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Joan Burton Mark Stedman/Photocall Ireland

Joan Burton thinks RTÉ got a bit too excited about the water protests (but RTÉ doesn't agree)

The Tánaiste has joined those in government criticising the broadcaster’s coverage of water charges.

Updated 10.49pm 

JOAN BURTON HAS said that RTÉ’s “sense of excitement” may have contributed to the broadcaster focusing almost exclusively on those advocating non-payment of water charges in recent months.

The Tánaiste was speaking in the wake of evidence published in the Irish Independent today showing that TDs advocating non-payment were given more airtime on RTÉ than government opponents last month.

The broadcaster has insisted that its coverage has been fair and balanced. Labour has been particularly critical of the way in which RTÉ has covered the water charges issue in recent months.

Environment Minister Alan Kelly was incensed by what he believed was a lack of balance in reports played on Saturday with Claire Byrne when it broadcast from the Labour conference in February.

While former communications minister Pat Rabbitte launched a blistering attack on the broadcaster last month, accusing it of acting like “recruiting sergeant” for the far left and Sinn Féin.

‘Water charges dominant’

Burton said today that it appeared as if those who are protesting against water charges have dominated the airwaves.

Vine: Joan Burton at the National Gallery in Dublin launching a new campaign aimed at helping unemployed construction workers regain work in the sector. 

“We all value, as a cornerstone of our democracy, a free press, free media in Ireland. But it does have to be balanced and fair and what I would like to see is that RTÉ would actually be conscious of the need for fairness, for impartiality. They’re a public service broadcaster,” she told reporters in Dublin today.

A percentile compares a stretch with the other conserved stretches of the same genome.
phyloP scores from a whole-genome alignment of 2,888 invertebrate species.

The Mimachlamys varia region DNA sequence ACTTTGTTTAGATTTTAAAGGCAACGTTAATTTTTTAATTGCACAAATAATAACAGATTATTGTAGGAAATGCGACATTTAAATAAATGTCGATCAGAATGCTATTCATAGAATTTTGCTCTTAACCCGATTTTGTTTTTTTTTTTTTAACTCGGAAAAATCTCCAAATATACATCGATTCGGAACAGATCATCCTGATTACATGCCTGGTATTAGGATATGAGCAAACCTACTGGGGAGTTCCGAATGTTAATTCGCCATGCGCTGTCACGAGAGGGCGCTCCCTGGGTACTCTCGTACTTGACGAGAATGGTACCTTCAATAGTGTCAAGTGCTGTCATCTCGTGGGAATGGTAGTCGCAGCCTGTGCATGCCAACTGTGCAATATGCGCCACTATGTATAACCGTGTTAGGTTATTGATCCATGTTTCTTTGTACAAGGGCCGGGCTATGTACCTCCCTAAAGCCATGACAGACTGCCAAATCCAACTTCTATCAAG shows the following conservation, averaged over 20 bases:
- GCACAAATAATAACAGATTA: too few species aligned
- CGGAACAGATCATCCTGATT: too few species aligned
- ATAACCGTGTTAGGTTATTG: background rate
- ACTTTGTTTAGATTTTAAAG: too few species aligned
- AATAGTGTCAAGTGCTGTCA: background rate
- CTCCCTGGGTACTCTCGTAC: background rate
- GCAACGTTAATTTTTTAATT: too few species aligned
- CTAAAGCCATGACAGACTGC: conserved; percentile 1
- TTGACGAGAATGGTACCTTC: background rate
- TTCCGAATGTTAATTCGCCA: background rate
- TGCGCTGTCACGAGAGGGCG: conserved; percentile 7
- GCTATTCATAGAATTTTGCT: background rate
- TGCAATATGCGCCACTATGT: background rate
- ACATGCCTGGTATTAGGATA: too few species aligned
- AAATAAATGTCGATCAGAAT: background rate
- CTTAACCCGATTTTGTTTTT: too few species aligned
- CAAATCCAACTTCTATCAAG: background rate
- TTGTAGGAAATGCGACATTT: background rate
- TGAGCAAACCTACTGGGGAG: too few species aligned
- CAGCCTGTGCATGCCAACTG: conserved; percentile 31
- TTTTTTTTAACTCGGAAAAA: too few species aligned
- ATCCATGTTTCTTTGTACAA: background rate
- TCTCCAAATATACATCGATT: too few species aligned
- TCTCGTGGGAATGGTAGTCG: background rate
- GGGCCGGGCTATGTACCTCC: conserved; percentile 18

“Over a million people have signed up for instance to water charges or a million households. But it seems like the people who haven’t signed up, who are a very small proportionate of that in total, a significant proportion, but small nonetheless, that in fact spokespeople for the anti-water charges case have dominated the media.

She said the Labour party would like to see “balanced, impartial and fair coverage from RTÉ”.

Asked if she felt the broadcaster had been unfair to the government to date, she responded:

I think certainly, at a certain point, RTÉ’s sense of excitement perhaps about the water charges seemed to mean that their focus was almost exclusively on the people who are making a case about not paying.

“They seemed to leave to one side those huge number of households and people who have decided that we need a proper system of water infrastructure in this country.”

RTÉ response

In a statement issued today, RTÉ said it cannot treat news stories in the same manner as referendums or elections where appearances are strictly monitored.

“News stories are by their nature event-driven. If RTÉ is to provide news, then strict numbers – whilst useful as one tool – are not the sole measure of impartiality or fairness,” the broadcaster said.  

“Just yesterday, RTÉ Radio 1’s Morning Ireland featured an extensive interview with an Irish Water representative on the specific issue of leakage.” 

RTÉ said this interview was not included in figures released to the Irish Independent. Of those figures, it said:

In an intense news period when the issue of water charges was very much a public concern, with public marches and the imprisonment of protesters, RTÉ is satisfied that there was a proportionate representation of the range of views and opinions as driven by the topical news agenda.
First published 2.45 pm

Read: Pat Rabbitte launches scathing attack on RTÉ’s coverage of water charges

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